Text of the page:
Differential Control of BST2 Restriction and Plasmacytoid Dendritic Cell Antiviral Response by Antagonists Encoded by HIV-1 Group M and O Strains.
- Citation data:
Journal of virology, ISSN: 1098-5514, Vol: 90, Issue: 22, Page: 10236-10246
- Publication Year:
- Immunology and Microbiology; Agricultural and Biological Sciences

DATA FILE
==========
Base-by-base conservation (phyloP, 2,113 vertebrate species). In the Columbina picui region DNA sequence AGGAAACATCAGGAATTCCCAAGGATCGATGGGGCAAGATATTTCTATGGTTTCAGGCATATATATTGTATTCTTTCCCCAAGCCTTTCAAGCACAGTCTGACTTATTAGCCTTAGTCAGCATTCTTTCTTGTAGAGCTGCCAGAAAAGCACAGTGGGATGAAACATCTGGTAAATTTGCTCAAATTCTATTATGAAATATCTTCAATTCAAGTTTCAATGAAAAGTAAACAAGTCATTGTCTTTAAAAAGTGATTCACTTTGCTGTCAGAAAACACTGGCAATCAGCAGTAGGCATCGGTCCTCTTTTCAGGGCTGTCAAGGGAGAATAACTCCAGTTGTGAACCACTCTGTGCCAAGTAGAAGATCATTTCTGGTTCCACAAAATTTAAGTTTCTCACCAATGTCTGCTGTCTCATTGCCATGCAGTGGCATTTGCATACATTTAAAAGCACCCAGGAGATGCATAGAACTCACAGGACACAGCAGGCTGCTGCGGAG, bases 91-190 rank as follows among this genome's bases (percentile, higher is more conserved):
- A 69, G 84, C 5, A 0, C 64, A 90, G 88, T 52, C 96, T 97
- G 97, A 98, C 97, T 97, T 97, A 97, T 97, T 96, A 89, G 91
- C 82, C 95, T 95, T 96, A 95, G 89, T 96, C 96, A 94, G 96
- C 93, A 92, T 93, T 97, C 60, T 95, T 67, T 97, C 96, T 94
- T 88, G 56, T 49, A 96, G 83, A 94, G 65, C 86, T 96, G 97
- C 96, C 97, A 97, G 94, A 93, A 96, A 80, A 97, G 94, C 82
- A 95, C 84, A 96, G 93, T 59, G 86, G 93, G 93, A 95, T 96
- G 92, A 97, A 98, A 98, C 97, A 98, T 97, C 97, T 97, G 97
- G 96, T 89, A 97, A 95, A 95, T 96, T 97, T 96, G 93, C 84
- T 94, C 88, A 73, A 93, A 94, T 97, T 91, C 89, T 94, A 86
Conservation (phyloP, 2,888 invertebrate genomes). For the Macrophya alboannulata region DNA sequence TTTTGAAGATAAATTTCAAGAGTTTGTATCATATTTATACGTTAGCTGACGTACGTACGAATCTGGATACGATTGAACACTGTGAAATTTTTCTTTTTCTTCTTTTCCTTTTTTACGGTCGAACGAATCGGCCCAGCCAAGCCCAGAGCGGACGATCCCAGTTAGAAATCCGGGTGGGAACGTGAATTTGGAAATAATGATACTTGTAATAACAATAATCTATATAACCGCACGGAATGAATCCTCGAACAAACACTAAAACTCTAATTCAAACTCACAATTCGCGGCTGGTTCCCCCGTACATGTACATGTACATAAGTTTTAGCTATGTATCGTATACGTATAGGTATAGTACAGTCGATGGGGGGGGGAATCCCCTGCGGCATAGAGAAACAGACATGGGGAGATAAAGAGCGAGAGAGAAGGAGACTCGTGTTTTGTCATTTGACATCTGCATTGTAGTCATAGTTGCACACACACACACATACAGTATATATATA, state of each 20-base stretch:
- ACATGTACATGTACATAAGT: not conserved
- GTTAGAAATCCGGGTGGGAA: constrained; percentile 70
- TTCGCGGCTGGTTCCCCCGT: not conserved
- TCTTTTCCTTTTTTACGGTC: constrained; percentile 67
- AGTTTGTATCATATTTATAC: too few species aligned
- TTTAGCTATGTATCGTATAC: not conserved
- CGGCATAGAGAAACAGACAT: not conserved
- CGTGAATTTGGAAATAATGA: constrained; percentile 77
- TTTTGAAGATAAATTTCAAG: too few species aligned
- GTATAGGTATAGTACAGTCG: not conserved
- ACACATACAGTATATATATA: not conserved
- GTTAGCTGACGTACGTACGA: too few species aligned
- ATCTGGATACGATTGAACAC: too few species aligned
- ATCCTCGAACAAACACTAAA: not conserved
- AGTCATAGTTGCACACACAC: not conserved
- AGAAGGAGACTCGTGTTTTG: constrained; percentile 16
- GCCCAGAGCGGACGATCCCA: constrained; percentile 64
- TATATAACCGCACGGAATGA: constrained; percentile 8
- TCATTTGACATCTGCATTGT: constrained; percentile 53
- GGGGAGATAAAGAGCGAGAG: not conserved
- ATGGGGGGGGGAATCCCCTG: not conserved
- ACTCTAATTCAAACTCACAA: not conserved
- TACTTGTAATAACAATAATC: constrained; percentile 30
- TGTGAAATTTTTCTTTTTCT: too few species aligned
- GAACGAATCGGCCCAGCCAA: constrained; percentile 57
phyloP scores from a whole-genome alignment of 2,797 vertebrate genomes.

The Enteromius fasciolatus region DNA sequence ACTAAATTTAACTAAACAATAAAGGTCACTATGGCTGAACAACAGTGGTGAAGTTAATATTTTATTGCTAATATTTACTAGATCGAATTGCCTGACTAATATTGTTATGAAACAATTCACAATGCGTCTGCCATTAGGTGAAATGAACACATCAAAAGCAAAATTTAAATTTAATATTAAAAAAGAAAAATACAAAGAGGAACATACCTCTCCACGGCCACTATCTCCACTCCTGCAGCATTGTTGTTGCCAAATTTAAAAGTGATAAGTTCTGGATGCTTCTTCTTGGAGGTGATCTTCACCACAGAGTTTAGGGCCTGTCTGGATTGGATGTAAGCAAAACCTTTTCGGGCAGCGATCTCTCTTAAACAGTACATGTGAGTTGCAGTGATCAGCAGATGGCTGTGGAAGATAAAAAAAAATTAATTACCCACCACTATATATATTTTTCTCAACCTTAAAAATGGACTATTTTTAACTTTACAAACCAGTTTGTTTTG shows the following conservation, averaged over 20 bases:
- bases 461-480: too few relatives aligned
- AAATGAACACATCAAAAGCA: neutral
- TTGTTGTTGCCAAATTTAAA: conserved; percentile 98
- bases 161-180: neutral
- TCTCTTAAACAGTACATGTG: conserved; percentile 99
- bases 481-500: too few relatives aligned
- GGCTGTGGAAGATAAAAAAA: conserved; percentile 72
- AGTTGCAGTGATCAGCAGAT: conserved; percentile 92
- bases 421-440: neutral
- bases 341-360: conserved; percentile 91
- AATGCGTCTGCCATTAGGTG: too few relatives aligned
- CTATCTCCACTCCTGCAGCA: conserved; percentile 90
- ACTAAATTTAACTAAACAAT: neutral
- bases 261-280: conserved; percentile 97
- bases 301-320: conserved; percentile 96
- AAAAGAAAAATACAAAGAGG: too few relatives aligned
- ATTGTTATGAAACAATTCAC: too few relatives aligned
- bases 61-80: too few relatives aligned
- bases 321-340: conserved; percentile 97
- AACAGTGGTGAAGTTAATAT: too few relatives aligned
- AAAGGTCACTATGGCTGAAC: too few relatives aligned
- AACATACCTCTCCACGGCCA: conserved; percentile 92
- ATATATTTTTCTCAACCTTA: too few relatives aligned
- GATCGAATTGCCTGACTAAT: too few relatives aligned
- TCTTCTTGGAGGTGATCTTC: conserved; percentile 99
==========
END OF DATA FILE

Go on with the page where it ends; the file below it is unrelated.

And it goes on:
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BST2/tetherin is a type I interferon (IFN-I)-stimulated host factor that restricts the release of HIV-1 by entrapping budding virions at the cell surface. This membrane-associated protein can also engage and activate the plasmacytoid dendritic cell (pDC)-specific immunoglobulin-like transcript 7 (ILT7) inhibitory receptor to downregulate the IFN-I response by pDCs. Pandemic HIV-1 group M uses Vpu (M-Vpu) to counteract the two BST2 isoforms (long and short) that are expressed in human cells. M-Vpu efficiently downregulates surface long BST2, while it displaces short BST2 molecules away from viral assembly sites. We recently found that this attribute is used by M-Vpu to activate the BST2/ILT7-dependent negative-feedback pathway and to suppress pDC IFN-I responses during sensing of infected cells. However, whether this property is conserved in endemic HIV-1 group O, which has evolved Nef (O-Nef) to counteract specifically the long BST2 isoform, remains unknown. In the present study, we validated that O-Nefs have the capacity to downregulate surface BST2 and enhance HIV-1 particle release although less efficiently than M-Vpu. In contrast to M-Vpu, O-Nef did not efficiently enhance viral spread in T cell culture or displace short BST2 from viral assembly sites to prevent its occlusion by tethered HIV-1 particles. Consequently, O-Nef impairs the ability of BST2 to activate negative ILT7 signaling to suppress the IFN-I response by pDC-containing peripheral blood mononuclear cells (PBMCs) during sensing of infected cells. These distinctive features of BST2 counteraction by O-Nefs may in part explain the limited spread of HIV-1 group O in the human population.